San Bernardino County's top prosecutor broached the possibility that those who carried out the worst terrorist attack on US soil since 9/11 may have planned a cyber attack against the county's computer network, in a court filing supporting the FBI's bid to compel Apple to unlock a smart phone.
Ramos' argument in support of the government's stance in the ongoing iPhone encryption fight with tech giant Apple is evidently based on the fact that the investigators are suspecting the involvement of a third attacker - other than Farook and his wife Tashfeen Malik - in the San Bernardino shootings.
In an interview with NPR last week, San Bernardino police chief Jarrod Burguan also said "there is a reasonably good chance that there is nothing of any value on the phone".
'There are many ways to investigate whether or not these killers had accomplices besides forcing Apple to create software to undermine the security features of their own phones, ' he said in a statement. We've never used these terms in computer science.
These companies that are backing Apple agree with the iPhone maker's main argument, which is that the All Writs Act can not be used to force companies to create a new technology, according to Reuters. They died hours later in a shootout with police.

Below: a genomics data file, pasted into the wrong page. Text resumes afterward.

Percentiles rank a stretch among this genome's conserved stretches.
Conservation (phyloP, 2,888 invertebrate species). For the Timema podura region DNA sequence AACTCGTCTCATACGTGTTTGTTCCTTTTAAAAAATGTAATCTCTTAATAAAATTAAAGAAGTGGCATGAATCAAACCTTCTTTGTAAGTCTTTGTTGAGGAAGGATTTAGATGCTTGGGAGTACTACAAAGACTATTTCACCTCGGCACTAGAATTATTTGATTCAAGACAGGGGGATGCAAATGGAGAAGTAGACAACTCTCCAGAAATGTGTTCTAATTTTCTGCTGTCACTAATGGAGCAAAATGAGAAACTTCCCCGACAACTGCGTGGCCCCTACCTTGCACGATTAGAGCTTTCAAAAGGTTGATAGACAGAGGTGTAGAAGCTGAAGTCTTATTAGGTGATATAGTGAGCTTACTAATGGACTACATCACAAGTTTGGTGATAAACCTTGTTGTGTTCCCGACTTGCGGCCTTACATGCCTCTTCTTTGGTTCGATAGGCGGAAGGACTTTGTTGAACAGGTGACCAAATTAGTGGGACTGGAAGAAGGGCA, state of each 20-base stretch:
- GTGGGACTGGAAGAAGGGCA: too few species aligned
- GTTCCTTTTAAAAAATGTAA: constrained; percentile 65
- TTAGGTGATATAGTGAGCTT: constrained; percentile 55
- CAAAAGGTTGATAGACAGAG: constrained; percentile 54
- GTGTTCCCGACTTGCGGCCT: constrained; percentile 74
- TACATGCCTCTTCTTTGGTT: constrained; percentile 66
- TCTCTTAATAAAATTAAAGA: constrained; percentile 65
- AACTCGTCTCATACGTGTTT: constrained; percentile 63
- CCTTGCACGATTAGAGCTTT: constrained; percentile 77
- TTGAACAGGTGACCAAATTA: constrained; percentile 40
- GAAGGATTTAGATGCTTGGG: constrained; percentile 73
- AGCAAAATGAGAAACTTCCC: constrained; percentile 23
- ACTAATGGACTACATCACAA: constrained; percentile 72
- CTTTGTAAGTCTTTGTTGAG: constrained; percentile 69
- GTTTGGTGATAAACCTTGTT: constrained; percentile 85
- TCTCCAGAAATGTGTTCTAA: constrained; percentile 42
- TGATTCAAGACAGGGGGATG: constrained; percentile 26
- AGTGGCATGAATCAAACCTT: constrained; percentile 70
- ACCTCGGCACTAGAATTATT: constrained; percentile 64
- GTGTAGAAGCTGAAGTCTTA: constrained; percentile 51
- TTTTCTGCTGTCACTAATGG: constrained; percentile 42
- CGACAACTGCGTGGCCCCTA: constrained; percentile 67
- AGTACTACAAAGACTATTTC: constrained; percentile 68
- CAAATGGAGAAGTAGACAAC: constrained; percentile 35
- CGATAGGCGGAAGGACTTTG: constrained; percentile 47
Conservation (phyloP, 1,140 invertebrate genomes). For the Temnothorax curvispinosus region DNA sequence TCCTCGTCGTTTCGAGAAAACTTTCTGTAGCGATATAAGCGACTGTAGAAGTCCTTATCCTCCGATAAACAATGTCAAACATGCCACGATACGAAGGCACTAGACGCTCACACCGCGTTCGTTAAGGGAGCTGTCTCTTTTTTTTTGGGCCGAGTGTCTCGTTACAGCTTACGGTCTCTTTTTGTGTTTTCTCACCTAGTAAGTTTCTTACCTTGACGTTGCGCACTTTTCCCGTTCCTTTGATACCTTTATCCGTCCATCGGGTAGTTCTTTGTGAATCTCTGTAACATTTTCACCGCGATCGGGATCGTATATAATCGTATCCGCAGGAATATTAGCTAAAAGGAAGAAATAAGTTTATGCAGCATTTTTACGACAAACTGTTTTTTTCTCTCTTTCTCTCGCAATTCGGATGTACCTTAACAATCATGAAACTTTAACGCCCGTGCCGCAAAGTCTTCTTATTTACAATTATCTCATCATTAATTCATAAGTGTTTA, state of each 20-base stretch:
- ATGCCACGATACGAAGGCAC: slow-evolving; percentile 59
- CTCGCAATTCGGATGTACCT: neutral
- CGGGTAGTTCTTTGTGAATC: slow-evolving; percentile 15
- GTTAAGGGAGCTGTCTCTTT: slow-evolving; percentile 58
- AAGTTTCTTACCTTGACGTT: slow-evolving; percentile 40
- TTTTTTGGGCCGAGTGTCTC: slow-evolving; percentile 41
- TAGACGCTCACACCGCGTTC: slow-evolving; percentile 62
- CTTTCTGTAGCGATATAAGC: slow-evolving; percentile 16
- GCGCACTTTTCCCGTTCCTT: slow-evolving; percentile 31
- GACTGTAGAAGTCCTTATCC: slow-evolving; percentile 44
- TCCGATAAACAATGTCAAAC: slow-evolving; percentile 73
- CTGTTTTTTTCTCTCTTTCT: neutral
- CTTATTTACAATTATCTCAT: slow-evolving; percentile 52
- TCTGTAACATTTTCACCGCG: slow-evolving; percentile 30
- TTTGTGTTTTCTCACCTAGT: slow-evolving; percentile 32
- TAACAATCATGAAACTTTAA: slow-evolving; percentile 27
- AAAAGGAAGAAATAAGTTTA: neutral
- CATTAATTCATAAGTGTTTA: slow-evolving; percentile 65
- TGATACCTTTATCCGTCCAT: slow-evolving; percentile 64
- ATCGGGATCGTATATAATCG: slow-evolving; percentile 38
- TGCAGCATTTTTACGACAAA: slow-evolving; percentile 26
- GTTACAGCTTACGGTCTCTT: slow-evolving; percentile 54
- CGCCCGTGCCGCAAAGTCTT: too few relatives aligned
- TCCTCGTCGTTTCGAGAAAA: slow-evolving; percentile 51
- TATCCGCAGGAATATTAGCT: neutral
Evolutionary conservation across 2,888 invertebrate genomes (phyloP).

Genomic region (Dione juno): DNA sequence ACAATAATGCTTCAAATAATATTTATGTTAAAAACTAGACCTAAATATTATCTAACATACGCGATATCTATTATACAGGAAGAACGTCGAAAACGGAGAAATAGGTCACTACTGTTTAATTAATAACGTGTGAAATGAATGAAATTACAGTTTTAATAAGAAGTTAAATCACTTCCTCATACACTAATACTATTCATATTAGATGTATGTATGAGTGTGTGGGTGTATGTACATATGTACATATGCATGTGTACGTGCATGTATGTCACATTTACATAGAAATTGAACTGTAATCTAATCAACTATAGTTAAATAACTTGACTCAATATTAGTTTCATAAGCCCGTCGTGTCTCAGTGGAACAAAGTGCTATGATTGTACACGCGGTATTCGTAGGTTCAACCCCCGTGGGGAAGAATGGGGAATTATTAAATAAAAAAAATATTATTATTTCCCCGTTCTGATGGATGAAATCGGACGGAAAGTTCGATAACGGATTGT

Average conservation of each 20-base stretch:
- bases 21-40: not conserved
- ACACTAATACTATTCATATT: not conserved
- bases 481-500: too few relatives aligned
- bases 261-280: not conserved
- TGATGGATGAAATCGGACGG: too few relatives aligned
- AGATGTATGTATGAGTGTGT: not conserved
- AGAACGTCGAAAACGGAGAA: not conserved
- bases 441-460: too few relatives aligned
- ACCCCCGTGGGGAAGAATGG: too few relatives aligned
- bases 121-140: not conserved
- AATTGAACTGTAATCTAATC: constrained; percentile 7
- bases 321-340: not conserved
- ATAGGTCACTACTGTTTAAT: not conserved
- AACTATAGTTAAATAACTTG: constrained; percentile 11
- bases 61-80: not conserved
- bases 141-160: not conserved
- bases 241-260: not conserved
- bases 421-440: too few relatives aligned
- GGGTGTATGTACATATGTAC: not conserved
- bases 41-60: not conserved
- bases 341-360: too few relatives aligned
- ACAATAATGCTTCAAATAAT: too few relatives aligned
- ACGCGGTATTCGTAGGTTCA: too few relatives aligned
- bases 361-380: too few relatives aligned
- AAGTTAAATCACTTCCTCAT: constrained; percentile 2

When reached for comment by SiliconBeat, the San Bernardino County DA's office said it would have an update this afternoon.
"This was a county employee that murdered 14 people and injured 22", Ramos said. As FBI Director James Comey confirmed in his testimony before the House Judiciary Committee on Tuesday, there are other phones that the government would like Apple to unlock.
In a letter to Apple CEO Tim Cook cited in another court brief, Mark Sandefur - the father of one of the men killed in the terror attack - also cited reports of three attackers, saying the phone must be unlocked. Lt. Mike Madden, who was the first officer on the scene, said there was no evidence pointing to a third shooter, and a counterterrorism official involved in the investigation previously told ABC News that witnesses' brains can play tricks on them in high-stress situations. Sandefur wrote. "What if it leads to an unknown terrorist cell?"
We should expect that the Federal Bureau of Investigation and every other law enforcement agency would want to try every means necessary to prevent and investigate crime. The companies said they are "united in their view that the government's order to Apple exceeds the bounds of existing law and, when applied more broadly, will harm Americans' security in the long run". "Make no mistake: If the government succeeds in this case, it will seek many such decisions", they write.
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This, as evidenced by poll numbers, has not worked, and, last week, Florida Senator Marco Rubio chose to fight fire with fire. I guess loyalty is only a one-way street where you must be loyal to some group but they owe you nothing.